On May 9th, in just under three weeks, I will be an alumna of the illustrious Hampton University. After four (although it seems like forever) strenuous but momentous years, I will be receiving my Bachelor of Arts degree in journalism with a minor in leadership studies. As I reflect back on all of the all-nighters, cram sessions, cafeteria dates, and party (and occasionally gate) hopping, it’s surreal that I am finally at the moment that I have pictured since I set foot on campus my freshman year. It’s bittersweet, but just remember that this isn’t a goodbye, it’s just see you later.
When I was first choosing colleges, I knew a few things to be true: I wanted to go to an HBCU, I wanted to write, and I wanted to be as far as I could from home. Hampton was the perfect haven for me with the opportunity for all three. After attending Honors Visitation Weekend my senior year of high school, I knew in my heart that this was somewhere I could see myself. My freshman year of college, I was just a shy girl from Atlanta, but Hampton helped me to become much more than that. Over the years, I joined various organizations, met people from all over the country, gained executive board positions, and stepped outside my comfort zones in more ways than one.
Having my senior year online was devastating at first. All of the time and money I had invested in my college experience, just to have what was supposed to be one of my best years spent at home was unbearable. Even now, I’m still a little spiteful when I think of all the experiences the pandemic caused me to miss out on. However, if there’s one lesson I took from Hampton, it was how to adapt. Hampton taught me to be unapologetically myself. Being surrounded by so many brilliant, beautiful, and bold black people was the push I needed to stop second guessing myself and my abilities. It wasn’t an easy process, and I’m not saying the school gave me a complete character transformation, but it definitely inspired me to be better and do better.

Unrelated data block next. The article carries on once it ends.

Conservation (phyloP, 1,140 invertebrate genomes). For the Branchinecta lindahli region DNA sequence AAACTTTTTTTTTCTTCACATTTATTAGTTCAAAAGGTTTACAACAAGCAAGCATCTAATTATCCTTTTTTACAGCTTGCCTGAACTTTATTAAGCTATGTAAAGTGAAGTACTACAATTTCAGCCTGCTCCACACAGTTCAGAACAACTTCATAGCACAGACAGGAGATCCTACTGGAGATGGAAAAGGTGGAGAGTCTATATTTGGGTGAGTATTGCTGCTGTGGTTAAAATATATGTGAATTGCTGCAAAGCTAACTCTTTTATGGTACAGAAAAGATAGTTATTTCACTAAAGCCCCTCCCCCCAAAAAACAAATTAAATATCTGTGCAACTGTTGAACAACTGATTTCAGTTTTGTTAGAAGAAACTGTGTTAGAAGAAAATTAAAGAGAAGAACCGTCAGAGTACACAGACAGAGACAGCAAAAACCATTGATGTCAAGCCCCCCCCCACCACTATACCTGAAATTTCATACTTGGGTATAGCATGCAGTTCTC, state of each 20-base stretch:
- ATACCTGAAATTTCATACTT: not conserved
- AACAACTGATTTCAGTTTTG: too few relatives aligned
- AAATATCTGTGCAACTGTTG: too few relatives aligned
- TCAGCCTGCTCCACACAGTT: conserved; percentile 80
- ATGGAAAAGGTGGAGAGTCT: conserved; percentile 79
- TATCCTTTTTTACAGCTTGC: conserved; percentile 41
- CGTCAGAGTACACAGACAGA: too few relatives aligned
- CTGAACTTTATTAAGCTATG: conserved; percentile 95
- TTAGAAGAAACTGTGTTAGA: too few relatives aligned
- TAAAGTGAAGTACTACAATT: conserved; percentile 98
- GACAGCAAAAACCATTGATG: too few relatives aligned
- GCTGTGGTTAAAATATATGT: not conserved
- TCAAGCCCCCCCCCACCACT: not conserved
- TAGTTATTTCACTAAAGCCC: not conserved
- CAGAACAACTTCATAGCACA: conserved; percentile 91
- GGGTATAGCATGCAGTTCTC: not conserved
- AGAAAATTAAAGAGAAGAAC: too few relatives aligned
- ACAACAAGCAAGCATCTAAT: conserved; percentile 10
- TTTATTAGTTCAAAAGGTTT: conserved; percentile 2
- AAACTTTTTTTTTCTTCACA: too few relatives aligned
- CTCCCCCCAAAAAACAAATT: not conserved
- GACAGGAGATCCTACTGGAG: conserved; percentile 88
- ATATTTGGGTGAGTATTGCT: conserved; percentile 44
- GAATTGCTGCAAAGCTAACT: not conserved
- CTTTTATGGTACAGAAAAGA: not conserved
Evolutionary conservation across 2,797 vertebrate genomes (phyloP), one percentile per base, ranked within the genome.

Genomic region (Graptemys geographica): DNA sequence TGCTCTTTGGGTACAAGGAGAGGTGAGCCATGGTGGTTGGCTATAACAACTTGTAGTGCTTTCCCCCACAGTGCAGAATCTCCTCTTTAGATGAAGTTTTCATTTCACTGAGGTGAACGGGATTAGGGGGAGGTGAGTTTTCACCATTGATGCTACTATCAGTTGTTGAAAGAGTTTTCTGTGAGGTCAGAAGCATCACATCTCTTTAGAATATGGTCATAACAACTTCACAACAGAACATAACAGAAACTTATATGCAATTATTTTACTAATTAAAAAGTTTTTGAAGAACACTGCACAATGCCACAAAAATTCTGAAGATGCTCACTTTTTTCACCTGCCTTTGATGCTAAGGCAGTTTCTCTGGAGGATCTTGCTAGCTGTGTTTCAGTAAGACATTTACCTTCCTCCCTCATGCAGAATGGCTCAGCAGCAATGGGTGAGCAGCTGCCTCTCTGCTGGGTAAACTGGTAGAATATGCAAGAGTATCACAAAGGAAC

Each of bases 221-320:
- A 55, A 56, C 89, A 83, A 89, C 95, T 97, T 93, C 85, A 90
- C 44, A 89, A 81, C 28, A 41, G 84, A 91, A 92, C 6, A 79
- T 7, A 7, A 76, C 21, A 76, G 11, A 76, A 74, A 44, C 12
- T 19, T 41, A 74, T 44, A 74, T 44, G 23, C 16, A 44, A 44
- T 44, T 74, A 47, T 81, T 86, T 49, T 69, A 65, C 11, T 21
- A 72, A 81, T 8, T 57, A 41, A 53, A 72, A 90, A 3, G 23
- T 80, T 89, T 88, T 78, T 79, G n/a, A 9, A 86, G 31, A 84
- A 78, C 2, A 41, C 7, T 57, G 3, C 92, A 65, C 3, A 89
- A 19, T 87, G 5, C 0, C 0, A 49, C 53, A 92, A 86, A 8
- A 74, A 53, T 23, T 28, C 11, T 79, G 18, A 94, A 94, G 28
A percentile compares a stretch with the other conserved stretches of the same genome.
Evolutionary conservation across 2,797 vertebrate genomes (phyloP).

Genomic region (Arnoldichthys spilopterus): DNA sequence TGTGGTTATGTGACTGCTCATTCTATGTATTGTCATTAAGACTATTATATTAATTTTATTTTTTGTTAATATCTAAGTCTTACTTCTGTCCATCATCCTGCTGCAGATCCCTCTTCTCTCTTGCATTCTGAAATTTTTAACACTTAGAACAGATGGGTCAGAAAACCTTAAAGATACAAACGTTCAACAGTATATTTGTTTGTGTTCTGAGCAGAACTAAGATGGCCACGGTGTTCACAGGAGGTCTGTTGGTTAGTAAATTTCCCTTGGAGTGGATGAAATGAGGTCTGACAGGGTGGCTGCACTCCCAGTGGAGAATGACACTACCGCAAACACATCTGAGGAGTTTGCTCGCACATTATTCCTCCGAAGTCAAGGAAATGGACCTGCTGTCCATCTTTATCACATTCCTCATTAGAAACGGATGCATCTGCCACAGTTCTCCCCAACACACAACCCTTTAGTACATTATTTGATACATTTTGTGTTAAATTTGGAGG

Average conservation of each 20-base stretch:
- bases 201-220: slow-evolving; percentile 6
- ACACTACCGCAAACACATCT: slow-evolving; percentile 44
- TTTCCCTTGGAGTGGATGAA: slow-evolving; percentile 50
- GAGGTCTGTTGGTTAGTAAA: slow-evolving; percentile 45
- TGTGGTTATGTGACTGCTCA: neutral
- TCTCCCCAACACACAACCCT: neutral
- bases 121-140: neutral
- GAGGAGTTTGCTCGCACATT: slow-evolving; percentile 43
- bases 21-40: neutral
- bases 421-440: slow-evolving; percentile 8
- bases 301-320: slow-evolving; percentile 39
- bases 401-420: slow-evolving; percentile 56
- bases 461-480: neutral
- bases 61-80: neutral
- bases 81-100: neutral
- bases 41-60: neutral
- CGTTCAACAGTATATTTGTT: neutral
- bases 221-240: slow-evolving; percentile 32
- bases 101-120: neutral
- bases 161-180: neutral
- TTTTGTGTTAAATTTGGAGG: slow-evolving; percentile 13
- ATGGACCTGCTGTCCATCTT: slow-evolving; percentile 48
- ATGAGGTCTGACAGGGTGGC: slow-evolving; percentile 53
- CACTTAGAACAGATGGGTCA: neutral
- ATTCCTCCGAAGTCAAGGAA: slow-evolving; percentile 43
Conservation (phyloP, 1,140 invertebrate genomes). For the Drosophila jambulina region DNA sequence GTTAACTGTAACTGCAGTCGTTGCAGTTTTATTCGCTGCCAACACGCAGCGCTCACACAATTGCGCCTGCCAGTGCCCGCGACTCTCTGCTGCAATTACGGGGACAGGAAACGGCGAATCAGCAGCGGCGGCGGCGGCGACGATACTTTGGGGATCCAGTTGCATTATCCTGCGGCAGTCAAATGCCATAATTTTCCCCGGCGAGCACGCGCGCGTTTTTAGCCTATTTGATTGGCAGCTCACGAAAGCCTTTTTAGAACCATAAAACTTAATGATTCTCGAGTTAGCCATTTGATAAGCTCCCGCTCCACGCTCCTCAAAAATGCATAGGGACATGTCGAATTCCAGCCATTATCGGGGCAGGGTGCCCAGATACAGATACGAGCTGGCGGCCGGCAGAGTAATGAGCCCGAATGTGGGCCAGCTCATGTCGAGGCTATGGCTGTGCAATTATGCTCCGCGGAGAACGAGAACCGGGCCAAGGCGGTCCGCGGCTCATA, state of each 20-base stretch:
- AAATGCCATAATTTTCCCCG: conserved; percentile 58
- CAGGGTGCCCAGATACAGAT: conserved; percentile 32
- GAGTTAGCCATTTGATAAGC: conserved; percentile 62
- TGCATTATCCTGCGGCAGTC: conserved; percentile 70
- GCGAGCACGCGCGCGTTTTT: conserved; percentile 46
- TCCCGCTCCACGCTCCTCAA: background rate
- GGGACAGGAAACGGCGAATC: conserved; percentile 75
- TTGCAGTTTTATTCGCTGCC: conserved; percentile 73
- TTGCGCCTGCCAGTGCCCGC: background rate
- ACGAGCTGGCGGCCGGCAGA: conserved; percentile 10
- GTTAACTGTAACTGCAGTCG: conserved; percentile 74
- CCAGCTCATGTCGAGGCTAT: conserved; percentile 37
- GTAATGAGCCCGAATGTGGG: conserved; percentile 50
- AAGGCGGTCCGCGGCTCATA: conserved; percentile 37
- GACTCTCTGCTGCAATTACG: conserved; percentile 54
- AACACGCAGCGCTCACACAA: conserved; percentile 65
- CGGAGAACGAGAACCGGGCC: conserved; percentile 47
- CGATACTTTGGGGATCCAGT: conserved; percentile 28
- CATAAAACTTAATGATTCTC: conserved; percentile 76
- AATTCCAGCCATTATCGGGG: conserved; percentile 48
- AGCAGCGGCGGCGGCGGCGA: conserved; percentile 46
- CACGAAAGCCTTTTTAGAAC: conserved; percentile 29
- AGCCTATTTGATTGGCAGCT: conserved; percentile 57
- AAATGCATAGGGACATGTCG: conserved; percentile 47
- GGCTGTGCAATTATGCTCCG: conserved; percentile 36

In my last year, I serve as the editor-in-chief of the Campus Curlz blog, an associate editor for HerCampus, the vice president of membership affairs and recruiting for the National Association of Black Journalists, and the senior representative for the William R. Harvey Leadership Institute. I have been inducted into Kappa Tau Alpha, the journalism and communications honor society, and maintained on the Dean’s List for the past three years. After graduation, I will be accepting a full time position in an associate program and starting my career in communications. All of these accomplishments to say, I’m proud of myself. A couple years ago, I would’ve never imagined myself in the place I am today. I don’t credit Hampton with everything I have, but I definitely credit them with giving me the tools, opportunities, and inspiration to succeed as a black woman going into the world.
So to my soon-to-be alma mater, thank you. Thank you for the unforgettable and insurmountable experiences. Thank you for the lifelong friendships and idiosyncratic encounters. Thank you for the devotion you poured into me, that I can now turn and water someone else. I wouldn’t have experienced this growth and fulfillment anywhere else, and I am eternally grateful to my home by the sea. This isn’t goodbye, it’s just see you later.